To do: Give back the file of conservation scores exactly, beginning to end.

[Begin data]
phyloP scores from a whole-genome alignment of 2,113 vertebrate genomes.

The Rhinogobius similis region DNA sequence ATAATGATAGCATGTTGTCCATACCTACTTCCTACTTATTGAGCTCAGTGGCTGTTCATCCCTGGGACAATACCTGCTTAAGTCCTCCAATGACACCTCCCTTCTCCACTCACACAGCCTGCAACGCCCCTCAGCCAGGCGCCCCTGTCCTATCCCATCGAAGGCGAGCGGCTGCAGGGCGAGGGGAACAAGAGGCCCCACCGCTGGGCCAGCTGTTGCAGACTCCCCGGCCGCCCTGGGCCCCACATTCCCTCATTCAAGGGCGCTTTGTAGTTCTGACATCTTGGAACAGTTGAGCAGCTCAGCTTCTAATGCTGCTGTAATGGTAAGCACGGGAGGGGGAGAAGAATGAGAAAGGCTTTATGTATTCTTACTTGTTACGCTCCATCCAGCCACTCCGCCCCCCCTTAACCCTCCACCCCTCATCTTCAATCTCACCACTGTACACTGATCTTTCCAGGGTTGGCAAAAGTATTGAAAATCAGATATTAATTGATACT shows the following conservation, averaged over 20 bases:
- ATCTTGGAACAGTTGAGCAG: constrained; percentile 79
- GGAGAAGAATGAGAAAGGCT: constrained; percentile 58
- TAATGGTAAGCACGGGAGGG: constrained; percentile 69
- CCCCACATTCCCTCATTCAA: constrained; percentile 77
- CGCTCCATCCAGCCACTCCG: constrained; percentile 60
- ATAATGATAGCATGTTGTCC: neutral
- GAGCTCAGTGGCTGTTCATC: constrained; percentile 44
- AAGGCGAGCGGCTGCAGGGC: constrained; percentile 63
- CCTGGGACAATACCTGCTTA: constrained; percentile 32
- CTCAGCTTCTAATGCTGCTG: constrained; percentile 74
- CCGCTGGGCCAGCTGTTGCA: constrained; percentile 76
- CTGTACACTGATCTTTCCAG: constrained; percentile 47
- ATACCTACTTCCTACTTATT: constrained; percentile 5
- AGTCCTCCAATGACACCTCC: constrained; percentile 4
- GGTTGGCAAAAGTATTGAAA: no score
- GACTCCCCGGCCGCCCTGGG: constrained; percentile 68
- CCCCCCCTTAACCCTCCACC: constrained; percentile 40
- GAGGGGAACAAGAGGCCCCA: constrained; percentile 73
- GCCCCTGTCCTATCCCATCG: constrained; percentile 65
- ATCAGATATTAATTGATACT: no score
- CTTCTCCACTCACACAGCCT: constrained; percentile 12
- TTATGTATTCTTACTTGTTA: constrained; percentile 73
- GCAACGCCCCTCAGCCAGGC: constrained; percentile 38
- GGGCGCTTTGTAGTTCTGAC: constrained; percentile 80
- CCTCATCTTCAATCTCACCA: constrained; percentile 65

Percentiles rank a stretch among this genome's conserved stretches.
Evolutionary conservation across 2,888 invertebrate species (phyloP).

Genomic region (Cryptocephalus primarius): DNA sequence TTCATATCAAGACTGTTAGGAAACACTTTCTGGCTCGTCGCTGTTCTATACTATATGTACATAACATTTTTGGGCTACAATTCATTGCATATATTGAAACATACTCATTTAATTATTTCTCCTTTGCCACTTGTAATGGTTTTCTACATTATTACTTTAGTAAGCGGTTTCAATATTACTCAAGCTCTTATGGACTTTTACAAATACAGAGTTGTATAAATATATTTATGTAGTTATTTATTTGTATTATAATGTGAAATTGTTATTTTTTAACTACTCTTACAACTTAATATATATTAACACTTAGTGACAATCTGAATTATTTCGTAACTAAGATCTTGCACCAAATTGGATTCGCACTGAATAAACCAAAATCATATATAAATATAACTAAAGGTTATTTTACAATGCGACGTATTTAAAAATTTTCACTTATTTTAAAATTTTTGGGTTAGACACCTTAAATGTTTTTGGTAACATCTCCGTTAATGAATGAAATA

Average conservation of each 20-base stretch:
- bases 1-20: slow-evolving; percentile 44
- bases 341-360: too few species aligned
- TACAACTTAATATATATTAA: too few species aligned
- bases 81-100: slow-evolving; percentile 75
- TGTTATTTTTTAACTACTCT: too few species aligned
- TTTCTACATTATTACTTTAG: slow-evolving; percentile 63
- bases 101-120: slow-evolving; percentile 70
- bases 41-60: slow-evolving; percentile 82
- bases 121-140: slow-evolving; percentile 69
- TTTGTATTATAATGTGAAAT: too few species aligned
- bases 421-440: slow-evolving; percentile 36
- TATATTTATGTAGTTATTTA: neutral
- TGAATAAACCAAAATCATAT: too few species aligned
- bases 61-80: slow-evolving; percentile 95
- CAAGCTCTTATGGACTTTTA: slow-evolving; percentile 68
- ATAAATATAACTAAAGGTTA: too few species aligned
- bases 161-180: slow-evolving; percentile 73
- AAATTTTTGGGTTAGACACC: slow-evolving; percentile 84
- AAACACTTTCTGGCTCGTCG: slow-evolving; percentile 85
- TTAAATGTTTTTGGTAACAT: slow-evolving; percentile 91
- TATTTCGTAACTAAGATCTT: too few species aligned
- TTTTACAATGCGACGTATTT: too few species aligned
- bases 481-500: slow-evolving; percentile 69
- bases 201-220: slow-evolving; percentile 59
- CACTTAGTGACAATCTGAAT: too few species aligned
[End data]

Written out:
phyloP scores from a whole-genome alignment of 2,113 vertebrate genomes.

The Rhinogobius similis region DNA sequence ATAATGATAGCATGTTGTCCATACCTACTTCCTACTTATTGAGCTCAGTGGCTGTTCATCCCTGGGACAATACCTGCTTAAGTCCTCCAATGACACCTCCCTTCTCCACTCACACAGCCTGCAACGCCCCTCAGCCAGGCGCCCCTGTCCTATCCCATCGAAGGCGAGCGGCTGCAGGGCGAGGGGAACAAGAGGCCCCACCGCTGGGCCAGCTGTTGCAGACTCCCCGGCCGCCCTGGGCCCCACATTCCCTCATTCAAGGGCGCTTTGTAGTTCTGACATCTTGGAACAGTTGAGCAGCTCAGCTTCTAATGCTGCTGTAATGGTAAGCACGGGAGGGGGAGAAGAATGAGAAAGGCTTTATGTATTCTTACTTGTTACGCTCCATCCAGCCACTCCGCCCCCCCTTAACCCTCCACCCCTCATCTTCAATCTCACCACTGTACACTGATCTTTCCAGGGTTGGCAAAAGTATTGAAAATCAGATATTAATTGATACT shows the following conservation, averaged over 20 bases:
- ATCTTGGAACAGTTGAGCAG: constrained; percentile 79
- GGAGAAGAATGAGAAAGGCT: constrained; percentile 58
- TAATGGTAAGCACGGGAGGG: constrained; percentile 69
- CCCCACATTCCCTCATTCAA: constrained; percentile 77
- CGCTCCATCCAGCCACTCCG: constrained; percentile 60
- ATAATGATAGCATGTTGTCC: neutral
- GAGCTCAGTGGCTGTTCATC: constrained; percentile 44
- AAGGCGAGCGGCTGCAGGGC: constrained; percentile 63
- CCTGGGACAATACCTGCTTA: constrained; percentile 32
- CTCAGCTTCTAATGCTGCTG: constrained; percentile 74
- CCGCTGGGCCAGCTGTTGCA: constrained; percentile 76
- CTGTACACTGATCTTTCCAG: constrained; percentile 47
- ATACCTACTTCCTACTTATT: constrained; percentile 5
- AGTCCTCCAATGACACCTCC: constrained; percentile 4
- GGTTGGCAAAAGTATTGAAA: no score
- GACTCCCCGGCCGCCCTGGG: constrained; percentile 68
- CCCCCCCTTAACCCTCCACC: constrained; percentile 40
- GAGGGGAACAAGAGGCCCCA: constrained; percentile 73
- GCCCCTGTCCTATCCCATCG: constrained; percentile 65
- ATCAGATATTAATTGATACT: no score
- CTTCTCCACTCACACAGCCT: constrained; percentile 12
- TTATGTATTCTTACTTGTTA: constrained; percentile 73
- GCAACGCCCCTCAGCCAGGC: constrained; percentile 38
- GGGCGCTTTGTAGTTCTGAC: constrained; percentile 80
- CCTCATCTTCAATCTCACCA: constrained; percentile 65

Percentiles rank a stretch among this genome's conserved stretches.
Evolutionary conservation across 2,888 invertebrate species (phyloP).

Genomic region (Cryptocephalus primarius): DNA sequence TTCATATCAAGACTGTTAGGAAACACTTTCTGGCTCGTCGCTGTTCTATACTATATGTACATAACATTTTTGGGCTACAATTCATTGCATATATTGAAACATACTCATTTAATTATTTCTCCTTTGCCACTTGTAATGGTTTTCTACATTATTACTTTAGTAAGCGGTTTCAATATTACTCAAGCTCTTATGGACTTTTACAAATACAGAGTTGTATAAATATATTTATGTAGTTATTTATTTGTATTATAATGTGAAATTGTTATTTTTTAACTACTCTTACAACTTAATATATATTAACACTTAGTGACAATCTGAATTATTTCGTAACTAAGATCTTGCACCAAATTGGATTCGCACTGAATAAACCAAAATCATATATAAATATAACTAAAGGTTATTTTACAATGCGACGTATTTAAAAATTTTCACTTATTTTAAAATTTTTGGGTTAGACACCTTAAATGTTTTTGGTAACATCTCCGTTAATGAATGAAATA

Average conservation of each 20-base stretch:
- bases 1-20: slow-evolving; percentile 44
- bases 341-360: too few species aligned
- TACAACTTAATATATATTAA: too few species aligned
- bases 81-100: slow-evolving; percentile 75
- TGTTATTTTTTAACTACTCT: too few species aligned
- TTTCTACATTATTACTTTAG: slow-evolving; percentile 63
- bases 101-120: slow-evolving; percentile 70
- bases 41-60: slow-evolving; percentile 82
- bases 121-140: slow-evolving; percentile 69
- TTTGTATTATAATGTGAAAT: too few species aligned
- bases 421-440: slow-evolving; percentile 36
- TATATTTATGTAGTTATTTA: neutral
- TGAATAAACCAAAATCATAT: too few species aligned
- bases 61-80: slow-evolving; percentile 95
- CAAGCTCTTATGGACTTTTA: slow-evolving; percentile 68
- ATAAATATAACTAAAGGTTA: too few species aligned
- bases 161-180: slow-evolving; percentile 73
- AAATTTTTGGGTTAGACACC: slow-evolving; percentile 84
- AAACACTTTCTGGCTCGTCG: slow-evolving; percentile 85
- TTAAATGTTTTTGGTAACAT: slow-evolving; percentile 91
- TATTTCGTAACTAAGATCTT: too few species aligned
- TTTTACAATGCGACGTATTT: too few species aligned
- bases 481-500: slow-evolving; percentile 69
- bases 201-220: slow-evolving; percentile 59
- CACTTAGTGACAATCTGAAT: too few species aligned